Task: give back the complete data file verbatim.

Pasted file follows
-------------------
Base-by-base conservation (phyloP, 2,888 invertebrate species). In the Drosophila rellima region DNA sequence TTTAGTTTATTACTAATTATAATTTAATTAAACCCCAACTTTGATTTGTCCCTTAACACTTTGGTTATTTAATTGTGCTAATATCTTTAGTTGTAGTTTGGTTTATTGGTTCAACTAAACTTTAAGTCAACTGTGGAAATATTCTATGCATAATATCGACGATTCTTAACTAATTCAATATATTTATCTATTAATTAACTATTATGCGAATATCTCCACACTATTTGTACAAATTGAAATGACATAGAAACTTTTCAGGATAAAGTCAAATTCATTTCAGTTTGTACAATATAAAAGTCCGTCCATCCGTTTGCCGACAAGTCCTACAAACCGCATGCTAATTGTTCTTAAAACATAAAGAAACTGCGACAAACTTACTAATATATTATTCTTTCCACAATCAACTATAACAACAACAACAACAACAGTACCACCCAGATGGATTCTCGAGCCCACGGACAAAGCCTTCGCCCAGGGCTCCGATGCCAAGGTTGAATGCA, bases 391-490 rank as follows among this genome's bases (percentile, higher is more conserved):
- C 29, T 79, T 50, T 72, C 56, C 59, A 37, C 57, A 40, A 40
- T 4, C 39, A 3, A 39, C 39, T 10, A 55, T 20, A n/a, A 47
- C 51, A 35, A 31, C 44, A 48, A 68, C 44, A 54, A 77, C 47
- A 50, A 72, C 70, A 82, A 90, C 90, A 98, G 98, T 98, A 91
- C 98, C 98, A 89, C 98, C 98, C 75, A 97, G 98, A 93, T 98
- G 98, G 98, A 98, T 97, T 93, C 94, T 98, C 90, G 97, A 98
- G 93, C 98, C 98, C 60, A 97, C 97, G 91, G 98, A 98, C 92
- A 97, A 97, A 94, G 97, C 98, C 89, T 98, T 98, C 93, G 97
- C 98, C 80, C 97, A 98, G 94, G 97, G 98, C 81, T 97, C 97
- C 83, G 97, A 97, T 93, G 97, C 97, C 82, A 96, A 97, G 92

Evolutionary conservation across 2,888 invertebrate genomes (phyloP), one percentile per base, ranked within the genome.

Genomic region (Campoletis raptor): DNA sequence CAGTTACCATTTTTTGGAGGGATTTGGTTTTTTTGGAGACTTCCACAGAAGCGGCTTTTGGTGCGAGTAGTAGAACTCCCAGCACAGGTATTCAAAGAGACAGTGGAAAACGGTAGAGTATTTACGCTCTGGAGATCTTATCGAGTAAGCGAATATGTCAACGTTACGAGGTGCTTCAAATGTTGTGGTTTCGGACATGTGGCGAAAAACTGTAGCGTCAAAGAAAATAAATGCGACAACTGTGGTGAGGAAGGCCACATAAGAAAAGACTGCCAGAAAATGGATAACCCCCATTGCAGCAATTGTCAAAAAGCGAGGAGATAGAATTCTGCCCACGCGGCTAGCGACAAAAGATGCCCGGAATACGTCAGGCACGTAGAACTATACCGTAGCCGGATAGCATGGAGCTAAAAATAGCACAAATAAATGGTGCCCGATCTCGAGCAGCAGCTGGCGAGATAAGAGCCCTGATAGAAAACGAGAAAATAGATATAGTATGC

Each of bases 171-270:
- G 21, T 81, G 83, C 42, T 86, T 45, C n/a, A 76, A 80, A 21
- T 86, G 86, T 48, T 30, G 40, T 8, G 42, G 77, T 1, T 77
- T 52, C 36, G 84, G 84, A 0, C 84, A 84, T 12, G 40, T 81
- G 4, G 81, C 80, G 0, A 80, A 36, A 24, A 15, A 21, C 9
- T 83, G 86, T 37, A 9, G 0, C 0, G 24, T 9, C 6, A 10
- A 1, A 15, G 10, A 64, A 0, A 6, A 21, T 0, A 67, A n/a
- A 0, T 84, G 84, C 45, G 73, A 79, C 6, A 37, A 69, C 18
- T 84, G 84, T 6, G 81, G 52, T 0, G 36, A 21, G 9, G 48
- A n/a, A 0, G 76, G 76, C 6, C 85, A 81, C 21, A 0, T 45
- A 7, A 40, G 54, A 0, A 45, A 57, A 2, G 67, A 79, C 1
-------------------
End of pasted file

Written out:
Base-by-base conservation (phyloP, 2,888 invertebrate species). In the Drosophila rellima region DNA sequence TTTAGTTTATTACTAATTATAATTTAATTAAACCCCAACTTTGATTTGTCCCTTAACACTTTGGTTATTTAATTGTGCTAATATCTTTAGTTGTAGTTTGGTTTATTGGTTCAACTAAACTTTAAGTCAACTGTGGAAATATTCTATGCATAATATCGACGATTCTTAACTAATTCAATATATTTATCTATTAATTAACTATTATGCGAATATCTCCACACTATTTGTACAAATTGAAATGACATAGAAACTTTTCAGGATAAAGTCAAATTCATTTCAGTTTGTACAATATAAAAGTCCGTCCATCCGTTTGCCGACAAGTCCTACAAACCGCATGCTAATTGTTCTTAAAACATAAAGAAACTGCGACAAACTTACTAATATATTATTCTTTCCACAATCAACTATAACAACAACAACAACAACAGTACCACCCAGATGGATTCTCGAGCCCACGGACAAAGCCTTCGCCCAGGGCTCCGATGCCAAGGTTGAATGCA, bases 391-490 rank as follows among this genome's bases (percentile, higher is more conserved):
- C 29, T 79, T 50, T 72, C 56, C 59, A 37, C 57, A 40, A 40
- T 4, C 39, A 3, A 39, C 39, T 10, A 55, T 20, A n/a, A 47
- C 51, A 35, A 31, C 44, A 48, A 68, C 44, A 54, A 77, C 47
- A 50, A 72, C 70, A 82, A 90, C 90, A 98, G 98, T 98, A 91
- C 98, C 98, A 89, C 98, C 98, C 75, A 97, G 98, A 93, T 98
- G 98, G 98, A 98, T 97, T 93, C 94, T 98, C 90, G 97, A 98
- G 93, C 98, C 98, C 60, A 97, C 97, G 91, G 98, A 98, C 92
- A 97, A 97, A 94, G 97, C 98, C 89, T 98, T 98, C 93, G 97
- C 98, C 80, C 97, A 98, G 94, G 97, G 98, C 81, T 97, C 97
- C 83, G 97, A 97, T 93, G 97, C 97, C 82, A 96, A 97, G 92

Evolutionary conservation across 2,888 invertebrate genomes (phyloP), one percentile per base, ranked within the genome.

Genomic region (Campoletis raptor): DNA sequence CAGTTACCATTTTTTGGAGGGATTTGGTTTTTTTGGAGACTTCCACAGAAGCGGCTTTTGGTGCGAGTAGTAGAACTCCCAGCACAGGTATTCAAAGAGACAGTGGAAAACGGTAGAGTATTTACGCTCTGGAGATCTTATCGAGTAAGCGAATATGTCAACGTTACGAGGTGCTTCAAATGTTGTGGTTTCGGACATGTGGCGAAAAACTGTAGCGTCAAAGAAAATAAATGCGACAACTGTGGTGAGGAAGGCCACATAAGAAAAGACTGCCAGAAAATGGATAACCCCCATTGCAGCAATTGTCAAAAAGCGAGGAGATAGAATTCTGCCCACGCGGCTAGCGACAAAAGATGCCCGGAATACGTCAGGCACGTAGAACTATACCGTAGCCGGATAGCATGGAGCTAAAAATAGCACAAATAAATGGTGCCCGATCTCGAGCAGCAGCTGGCGAGATAAGAGCCCTGATAGAAAACGAGAAAATAGATATAGTATGC

Each of bases 171-270:
- G 21, T 81, G 83, C 42, T 86, T 45, C n/a, A 76, A 80, A 21
- T 86, G 86, T 48, T 30, G 40, T 8, G 42, G 77, T 1, T 77
- T 52, C 36, G 84, G 84, A 0, C 84, A 84, T 12, G 40, T 81
- G 4, G 81, C 80, G 0, A 80, A 36, A 24, A 15, A 21, C 9
- T 83, G 86, T 37, A 9, G 0, C 0, G 24, T 9, C 6, A 10
- A 1, A 15, G 10, A 64, A 0, A 6, A 21, T 0, A 67, A n/a
- A 0, T 84, G 84, C 45, G 73, A 79, C 6, A 37, A 69, C 18
- T 84, G 84, T 6, G 81, G 52, T 0, G 36, A 21, G 9, G 48
- A n/a, A 0, G 76, G 76, C 6, C 85, A 81, C 21, A 0, T 45
- A 7, A 40, G 54, A 0, A 45, A 57, A 2, G 67, A 79, C 1